Aisha Saeed’s middle grade debut, Amal Unbound, is a heartbreaking, poignant reminder not to give up, and the power of education.
Main character Amal, a young Pakistani girl, is the kind of person we should all want to be. Amal Unbound takes on a lot of hard issues. It doesn’t shy away from the hard truths and the nuances of reality, despite its intended middle-grade audience.
Life is quiet and ordinary in Amal’s Pakistani village in Amal Unbound, but she has no complaints, and besides, she’s busy pursuing her dream of becoming a teacher one day. Her dreams are temporarily dashed when–as the eldest daughter–she must stay home from school to take care of her siblings. Amal is upset, but she doesn’t lose hope and finds ways to continue learning. Then the unimaginable happens–after an accidental run-in with the son of her village’s corrupt landlord, Amal must work as his family’s servant to pay off her own family’s debt.
Life at the opulent Khan estate is full of heartbreak and struggle for Amal–especially when she inadvertently makes an enemy of a girl named Nabila. Most troubling, though, is Amal’s growing awareness of the Khans’ nefarious dealings. When it becomes clear just how far they will go to protect their interests, Amal realizes she will have to find a way to work with others if they are ever to exact change in a cruel status quo, and if Amal is ever to achieve her dreams. Goodreads
I received an eARC of Amal Unbound via Netgalley in exchange for an honest review. Honestly, I couldn’t keep myself from reading it for long.
Amal Unbound needs some content warnings for classism, sexism, withholding education, postpartum depression, poverty, crushing debt, indentured servitude, and physical and emotional abuse. It deals with all of these things in a way that will be completely understandable for its young audience.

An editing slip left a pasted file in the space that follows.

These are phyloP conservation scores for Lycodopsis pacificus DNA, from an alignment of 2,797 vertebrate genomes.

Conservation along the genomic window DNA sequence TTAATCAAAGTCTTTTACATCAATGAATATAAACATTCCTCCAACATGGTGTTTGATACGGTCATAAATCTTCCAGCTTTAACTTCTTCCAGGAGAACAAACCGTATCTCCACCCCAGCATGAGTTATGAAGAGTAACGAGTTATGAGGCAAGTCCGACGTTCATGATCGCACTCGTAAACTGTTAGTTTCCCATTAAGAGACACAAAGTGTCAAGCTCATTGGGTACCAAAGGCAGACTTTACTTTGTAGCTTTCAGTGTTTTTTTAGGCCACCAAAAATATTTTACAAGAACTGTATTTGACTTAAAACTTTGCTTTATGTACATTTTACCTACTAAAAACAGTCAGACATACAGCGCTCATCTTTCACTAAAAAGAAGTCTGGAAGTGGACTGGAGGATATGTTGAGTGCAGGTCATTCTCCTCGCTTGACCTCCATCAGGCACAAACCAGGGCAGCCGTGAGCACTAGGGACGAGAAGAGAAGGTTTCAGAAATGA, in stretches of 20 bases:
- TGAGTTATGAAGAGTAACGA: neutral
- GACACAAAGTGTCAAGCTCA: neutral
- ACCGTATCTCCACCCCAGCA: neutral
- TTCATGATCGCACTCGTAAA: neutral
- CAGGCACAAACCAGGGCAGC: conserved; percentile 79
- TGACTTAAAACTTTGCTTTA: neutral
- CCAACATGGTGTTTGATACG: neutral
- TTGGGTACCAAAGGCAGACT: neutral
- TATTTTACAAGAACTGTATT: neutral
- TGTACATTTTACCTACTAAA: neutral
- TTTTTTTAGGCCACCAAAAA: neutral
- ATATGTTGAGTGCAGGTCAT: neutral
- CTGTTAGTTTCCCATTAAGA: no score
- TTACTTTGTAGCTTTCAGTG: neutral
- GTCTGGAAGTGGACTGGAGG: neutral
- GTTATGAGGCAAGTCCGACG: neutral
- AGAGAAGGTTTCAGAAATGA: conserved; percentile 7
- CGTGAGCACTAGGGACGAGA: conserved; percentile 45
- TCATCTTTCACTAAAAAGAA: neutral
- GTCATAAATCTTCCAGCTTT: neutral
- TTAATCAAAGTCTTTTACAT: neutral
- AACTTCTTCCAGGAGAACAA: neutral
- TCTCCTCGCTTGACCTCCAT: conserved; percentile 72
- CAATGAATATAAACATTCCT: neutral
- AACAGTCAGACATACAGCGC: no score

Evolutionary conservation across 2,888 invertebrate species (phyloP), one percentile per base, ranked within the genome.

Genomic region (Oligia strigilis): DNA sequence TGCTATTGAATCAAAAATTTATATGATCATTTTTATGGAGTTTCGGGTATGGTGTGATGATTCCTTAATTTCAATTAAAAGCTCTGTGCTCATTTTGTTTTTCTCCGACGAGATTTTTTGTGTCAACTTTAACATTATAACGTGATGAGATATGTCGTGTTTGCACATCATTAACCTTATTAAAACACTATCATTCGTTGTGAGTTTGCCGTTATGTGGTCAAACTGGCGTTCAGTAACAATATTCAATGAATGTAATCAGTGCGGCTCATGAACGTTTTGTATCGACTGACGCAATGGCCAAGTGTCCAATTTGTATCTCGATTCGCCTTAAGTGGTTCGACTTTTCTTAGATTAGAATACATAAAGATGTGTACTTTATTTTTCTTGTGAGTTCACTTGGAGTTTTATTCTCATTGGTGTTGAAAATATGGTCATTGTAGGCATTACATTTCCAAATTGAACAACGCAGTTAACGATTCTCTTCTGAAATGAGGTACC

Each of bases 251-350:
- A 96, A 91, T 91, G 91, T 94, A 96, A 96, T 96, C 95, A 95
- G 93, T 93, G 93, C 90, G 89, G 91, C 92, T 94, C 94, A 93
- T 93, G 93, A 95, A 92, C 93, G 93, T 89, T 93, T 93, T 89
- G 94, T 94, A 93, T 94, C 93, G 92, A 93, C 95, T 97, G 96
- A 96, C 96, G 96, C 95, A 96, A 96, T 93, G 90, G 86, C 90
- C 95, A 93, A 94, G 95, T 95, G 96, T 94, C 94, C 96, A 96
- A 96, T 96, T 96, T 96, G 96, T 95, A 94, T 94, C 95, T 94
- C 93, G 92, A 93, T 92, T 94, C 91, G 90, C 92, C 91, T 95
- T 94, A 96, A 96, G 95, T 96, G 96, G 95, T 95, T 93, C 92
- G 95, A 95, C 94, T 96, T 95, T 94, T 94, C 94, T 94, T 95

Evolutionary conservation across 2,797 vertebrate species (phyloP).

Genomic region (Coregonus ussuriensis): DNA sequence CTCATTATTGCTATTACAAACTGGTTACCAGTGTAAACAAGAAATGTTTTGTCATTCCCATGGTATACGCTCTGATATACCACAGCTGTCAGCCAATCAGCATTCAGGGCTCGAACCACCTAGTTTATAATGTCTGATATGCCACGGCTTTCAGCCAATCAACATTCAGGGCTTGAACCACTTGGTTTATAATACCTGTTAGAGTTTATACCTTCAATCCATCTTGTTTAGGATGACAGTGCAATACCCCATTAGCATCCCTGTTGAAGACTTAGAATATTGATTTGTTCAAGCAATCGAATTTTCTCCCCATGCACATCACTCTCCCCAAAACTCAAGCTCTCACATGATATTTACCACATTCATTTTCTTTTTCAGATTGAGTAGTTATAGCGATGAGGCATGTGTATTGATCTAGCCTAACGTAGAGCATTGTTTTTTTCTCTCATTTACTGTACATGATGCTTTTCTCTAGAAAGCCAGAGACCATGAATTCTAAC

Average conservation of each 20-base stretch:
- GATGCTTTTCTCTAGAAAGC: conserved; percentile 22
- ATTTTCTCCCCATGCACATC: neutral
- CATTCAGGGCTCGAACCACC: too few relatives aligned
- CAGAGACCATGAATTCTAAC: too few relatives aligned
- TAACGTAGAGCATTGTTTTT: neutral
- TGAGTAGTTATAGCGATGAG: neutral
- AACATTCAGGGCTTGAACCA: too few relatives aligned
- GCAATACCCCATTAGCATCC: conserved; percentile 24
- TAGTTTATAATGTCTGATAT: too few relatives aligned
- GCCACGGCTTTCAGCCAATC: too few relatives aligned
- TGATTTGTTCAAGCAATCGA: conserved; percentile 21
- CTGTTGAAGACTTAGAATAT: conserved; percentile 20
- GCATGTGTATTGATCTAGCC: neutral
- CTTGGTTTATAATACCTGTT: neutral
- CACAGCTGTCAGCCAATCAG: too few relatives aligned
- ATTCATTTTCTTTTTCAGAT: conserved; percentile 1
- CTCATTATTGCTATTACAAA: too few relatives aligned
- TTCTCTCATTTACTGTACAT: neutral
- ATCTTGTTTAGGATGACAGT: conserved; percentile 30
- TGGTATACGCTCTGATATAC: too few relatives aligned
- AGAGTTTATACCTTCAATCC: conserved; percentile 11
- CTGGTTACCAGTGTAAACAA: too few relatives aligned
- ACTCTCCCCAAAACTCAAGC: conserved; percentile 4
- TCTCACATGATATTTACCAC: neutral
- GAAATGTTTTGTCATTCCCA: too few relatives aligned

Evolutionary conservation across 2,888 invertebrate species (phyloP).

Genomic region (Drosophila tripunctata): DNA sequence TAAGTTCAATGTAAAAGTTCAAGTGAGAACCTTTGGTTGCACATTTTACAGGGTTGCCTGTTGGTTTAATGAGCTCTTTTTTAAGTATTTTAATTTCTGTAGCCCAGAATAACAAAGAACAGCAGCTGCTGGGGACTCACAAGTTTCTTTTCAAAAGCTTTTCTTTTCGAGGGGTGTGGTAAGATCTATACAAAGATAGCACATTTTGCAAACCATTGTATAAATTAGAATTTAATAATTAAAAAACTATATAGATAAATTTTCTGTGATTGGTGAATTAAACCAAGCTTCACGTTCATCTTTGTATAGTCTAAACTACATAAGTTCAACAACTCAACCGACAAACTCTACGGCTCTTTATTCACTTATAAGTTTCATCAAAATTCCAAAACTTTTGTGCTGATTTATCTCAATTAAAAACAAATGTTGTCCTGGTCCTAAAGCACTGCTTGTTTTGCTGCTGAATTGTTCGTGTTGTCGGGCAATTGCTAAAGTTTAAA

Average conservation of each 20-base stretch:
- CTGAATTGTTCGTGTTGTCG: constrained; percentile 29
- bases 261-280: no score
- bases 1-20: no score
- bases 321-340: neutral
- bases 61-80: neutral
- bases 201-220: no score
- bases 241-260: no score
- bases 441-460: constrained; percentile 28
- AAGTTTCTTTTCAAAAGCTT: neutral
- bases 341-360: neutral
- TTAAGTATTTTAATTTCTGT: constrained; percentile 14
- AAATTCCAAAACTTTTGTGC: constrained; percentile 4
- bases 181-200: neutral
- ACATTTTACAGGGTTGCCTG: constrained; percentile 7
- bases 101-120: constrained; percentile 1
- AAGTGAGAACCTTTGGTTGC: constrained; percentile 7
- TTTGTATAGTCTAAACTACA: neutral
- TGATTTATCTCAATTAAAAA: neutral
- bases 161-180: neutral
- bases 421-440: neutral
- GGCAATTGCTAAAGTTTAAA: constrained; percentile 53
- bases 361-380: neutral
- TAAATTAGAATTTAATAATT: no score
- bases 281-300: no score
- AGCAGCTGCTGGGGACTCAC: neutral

Amal Unbound doesn’t shy away from any of the hardships that are a reality for so many. I believe that this made its happy ending even more powerful. Amal, like so many other people in her situation, got to go home at the end of the story. Her home life is not perfect, but it is hers to choose, and that’s what matters.
I loved that Saeed didn’t try to humanize Jawad the way she did with Nasreen Baji. Jawad was irredeemable, while Nasreen was merely complicit in her husband and son’s evildoing. Amal’s care for Nasreen was a nuance that I hadn’t expected, given how Nasreen caved to her son’s demands and did nothing to stop him from treating her family and the other villagers like animals.
At its heart, Amal Unbound is hope and light wrapped in an important story of the realities of other people’s lives. I highly recommend it.
“There are brave girls all over the world. They may feel afraid sometimes, like Amal. But doing the right thing despite the risks it may involve is the bravest thing in the world. It is my hope that this story shines a light on brave girls everywhere.”
– Aisha Saeed, Amal Unbound Afterword
You can purchase a copy of Amal Unbound on Amazon, Indiebound or Barnes and Noble!
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